Alvin S. Wolpoff, a Baltimore businessman and civic leader, died Saturday at his Pikesville home after a 2 1/2 -year battle with cancer. He was 66.
A co-founder of the accounting firm Wolpoff & Co., Mr. Wolpoff also had a wide range of civic, cultural and social interests. They were reflected in his memberships on the boards of a number of organizations, including The Associated: Jewish Community Federation of Baltimore, the Baltimore Symphony Orchestra, the Center Club and the University of Maryland Medical Systems.
During more than 40 years as a certified public accountant, he was a consultant to Baltimore City and state government on projects ranging from the development of the Inner Harbor to the construction of Oriole Park at Camden Yards. He also offered personal financial advice to business and civic leaders.
Mr. Wolpoff played a key role in the development of the financial plan that allowed the symphony to stave off bankruptcy and achieve financial self-sufficiency in the mid-1980s, and helped negotiate a long-term contract with music director David Zinman.
In an introduction to his 20-part memoirs in Warfield's Business Record, a local weekly business publication, Mr. Wolpoff acknowledged he had spent a career in the "professional fast lane" in a field few people ever knew had one.
"Those of us engaged in the profession of public accounting have not generally been perceived in the same light as either astronauts or Green Berets," he wrote. "Hopefully, the 'green eye shade' image attributed to accountants has been diminished. . . . I cannot speak for other CPAs, but I have been fortunate in developing relationships that have often carried me into the realm of excitement and, at times, almost fantasy-like situations."
The Warfield's series concluded last month.
Born in Baltimore, Mr. Wolpoff received a degree in accounting from the University of Maryland in 1949. He opened an accounting practice a year later, while attending Maryland's School of Law, from which he graduated in 1955.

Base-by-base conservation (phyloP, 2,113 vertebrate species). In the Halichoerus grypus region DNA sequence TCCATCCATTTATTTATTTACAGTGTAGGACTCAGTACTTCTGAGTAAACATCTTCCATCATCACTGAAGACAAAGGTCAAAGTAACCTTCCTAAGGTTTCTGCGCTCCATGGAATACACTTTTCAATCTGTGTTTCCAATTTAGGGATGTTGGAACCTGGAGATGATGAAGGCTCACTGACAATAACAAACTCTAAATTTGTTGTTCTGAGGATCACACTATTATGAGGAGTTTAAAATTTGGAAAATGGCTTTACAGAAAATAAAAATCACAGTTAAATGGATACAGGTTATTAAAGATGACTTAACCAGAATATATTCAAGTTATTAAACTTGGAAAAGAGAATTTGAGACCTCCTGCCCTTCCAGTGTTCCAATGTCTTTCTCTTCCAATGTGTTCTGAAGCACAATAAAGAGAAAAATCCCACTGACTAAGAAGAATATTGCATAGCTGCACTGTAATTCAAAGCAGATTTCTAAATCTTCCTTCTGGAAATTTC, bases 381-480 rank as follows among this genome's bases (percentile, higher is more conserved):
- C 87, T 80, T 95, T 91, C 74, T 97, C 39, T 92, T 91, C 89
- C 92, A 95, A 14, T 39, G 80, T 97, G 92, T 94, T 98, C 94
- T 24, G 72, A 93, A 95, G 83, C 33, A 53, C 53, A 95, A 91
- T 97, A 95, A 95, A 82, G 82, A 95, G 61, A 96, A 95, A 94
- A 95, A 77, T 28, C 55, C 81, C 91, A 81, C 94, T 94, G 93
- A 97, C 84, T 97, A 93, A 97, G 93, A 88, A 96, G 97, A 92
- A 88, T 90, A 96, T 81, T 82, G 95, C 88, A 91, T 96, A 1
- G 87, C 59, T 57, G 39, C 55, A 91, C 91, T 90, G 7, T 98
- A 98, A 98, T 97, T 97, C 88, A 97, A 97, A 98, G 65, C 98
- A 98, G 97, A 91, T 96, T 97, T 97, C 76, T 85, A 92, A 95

He began Wolpoff & Co. in 1960 with three accountants. Today, the firm, which he headed until July, employs more than 100 professionals, making it one of the largest 50 accounting firms in the country, a company spokeswoman said yesterday.
He served on the boards of Baltimore City Life Museums, Center Stage, Sinai Hospital and the College of Notre Dame of Maryland.
In his Warfield's memoirs, Mr. Wolpoff noted the unusualness of being a Jewish board member of the Catholic college -- and how he once "had to excuse myself as possibly the only committee member at Notre Dame to ever have to leave a meeting early in order to attend Passover services." But he said he was "made to feel totally comfortable and never concerned about the cultural differences."
For his many civic activities, Mr. Wolpoff was honored last year as the Maryland recipient of the public service award of the American Institute of CPAs.
Services were to be held at 11 a.m. today at the Baltimore Hebrew Congregation, 7401 Park Heights Ave.
He is survived by his wife of 44 years, the former Edith Rothman; a daughter, Deborah S. Wolpoff of Sedona, Ariz.; a son, Charles R. Wolpoff of Baltimore; his mother and stepfather, Belle and Alex Kloze of Baltimore; and two grandchildren.
The family suggested contributions to the University of Maryland Cancer Center, 22 S. Greene St., Baltimore 21201.